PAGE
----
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The Daily Wildcat

The Daily Wildcat

 

Cicadas: the vuvuzelas of the desert

In the southwestern United States, among other regions of the globe, the buzzing you hear in trees is likely the music of the cicada. The palo verde tree is the natural environment in which these buzzing critters dwell.
In the southwestern United States, among other regions of the globe, the buzzing you hear in trees is likely the music of the cicada. The palo verde tree is the natural environment in which these buzzing critters dwell.

When walking around campus, one will probably notice it sounds like Tucson is sizzling.

That sizzling sound is the song of a cicada insect.

“”There is an Australian one I think that maybe breaks glass,”” said Carl Olson, associate curator at the UA department of entomology, also known as “”The Bug Man.”” Olson said the insects can get very loud.

The male cicadas are usually singing to attract the females, but the ones here in Arizona may be unique to the desert climate.

“”The ones that we have here that are out singing right now are the only ones we know of that might sweat,”” Olson said. “”All the males are singing and it allows them to cool off and sing in the hottest part of the day.””

Olson said he usually begins to hear the cicadas at the end of May and into September or October.

It might come as a surprise to know that most cicadas are singing solo.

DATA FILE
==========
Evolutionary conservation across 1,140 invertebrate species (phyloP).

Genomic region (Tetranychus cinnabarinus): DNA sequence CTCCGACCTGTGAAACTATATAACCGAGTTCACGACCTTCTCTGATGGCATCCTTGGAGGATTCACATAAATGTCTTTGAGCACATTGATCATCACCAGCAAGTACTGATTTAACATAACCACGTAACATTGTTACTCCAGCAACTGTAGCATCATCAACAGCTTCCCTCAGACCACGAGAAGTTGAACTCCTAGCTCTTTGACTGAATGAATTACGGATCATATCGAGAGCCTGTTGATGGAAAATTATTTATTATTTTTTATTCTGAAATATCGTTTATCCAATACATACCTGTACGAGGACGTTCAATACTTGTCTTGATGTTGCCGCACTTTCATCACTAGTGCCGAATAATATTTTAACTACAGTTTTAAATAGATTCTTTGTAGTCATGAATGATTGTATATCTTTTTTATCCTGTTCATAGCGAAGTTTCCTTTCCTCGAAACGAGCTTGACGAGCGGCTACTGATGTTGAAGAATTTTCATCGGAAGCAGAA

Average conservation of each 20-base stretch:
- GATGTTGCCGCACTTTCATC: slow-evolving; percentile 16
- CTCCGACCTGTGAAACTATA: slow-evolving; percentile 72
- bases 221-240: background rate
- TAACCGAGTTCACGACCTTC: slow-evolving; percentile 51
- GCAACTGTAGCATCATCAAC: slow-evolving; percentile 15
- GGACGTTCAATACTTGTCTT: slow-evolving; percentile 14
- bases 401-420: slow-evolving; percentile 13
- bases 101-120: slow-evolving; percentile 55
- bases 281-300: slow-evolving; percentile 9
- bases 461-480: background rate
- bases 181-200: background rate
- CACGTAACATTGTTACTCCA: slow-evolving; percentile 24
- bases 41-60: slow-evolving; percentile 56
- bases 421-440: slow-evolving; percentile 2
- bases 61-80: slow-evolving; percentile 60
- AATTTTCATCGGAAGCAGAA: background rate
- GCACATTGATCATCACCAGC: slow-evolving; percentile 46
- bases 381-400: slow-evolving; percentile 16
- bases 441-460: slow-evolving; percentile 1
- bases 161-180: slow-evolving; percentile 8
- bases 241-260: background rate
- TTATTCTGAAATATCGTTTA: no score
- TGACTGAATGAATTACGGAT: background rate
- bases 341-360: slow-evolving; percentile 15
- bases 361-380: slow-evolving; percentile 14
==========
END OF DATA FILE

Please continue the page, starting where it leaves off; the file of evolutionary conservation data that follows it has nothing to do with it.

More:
“”When you hear one, it sounds like a whole bunch, but it is usually only one,”” Olson said, noting that you are likely to only find one insect per tree or bush.

According to Olson, the cicadas are able to use their sound to create an atmosphere that repels predators.

The cicadas in Tucson live in the ground for 3-5 years and live their adult lives above ground for just a few months, according to Olson.

Because the cicadas live in the ground for a relatively short period of time, Tucson has them every summer.

In other locations, cicadas live in the ground for much longer periods of time, causing a very noticeable sound when they emerge.

In Maryland in 2004, cicadas emerged after 17 years in the ground. That year, Jenna Jadin, a grad student at the Univeristy of Maryland, created a cookbook called “”Cicada-Licious: Cooking and Enjoying Periodical Cicadas.””

The cookbook has recipes for cicada-rhubarb pie, cicada stir fry and cicada dumplings.

The size of the cicada depends on the species, and each type of cicada has its own song.

According to Olson, the cicadas in Tucson are typically 2 to 2 1/2 inches long.

“”If you go to the tropics or some other places you get some real monsters,”” Olson said, noting that those cicadas could be up to 5 inches long.

“”They are very efficient in how they create their sound,”” Olson said. “”The way they sing, they have a membrane that has ridges on it and their muscles will contract and cause that membrane to become very tight and snap back.””

Many UA students said they were not bothered by the cicada’s song.

“”They are part of the desert,”” said Dan Pace, a public policy senior.

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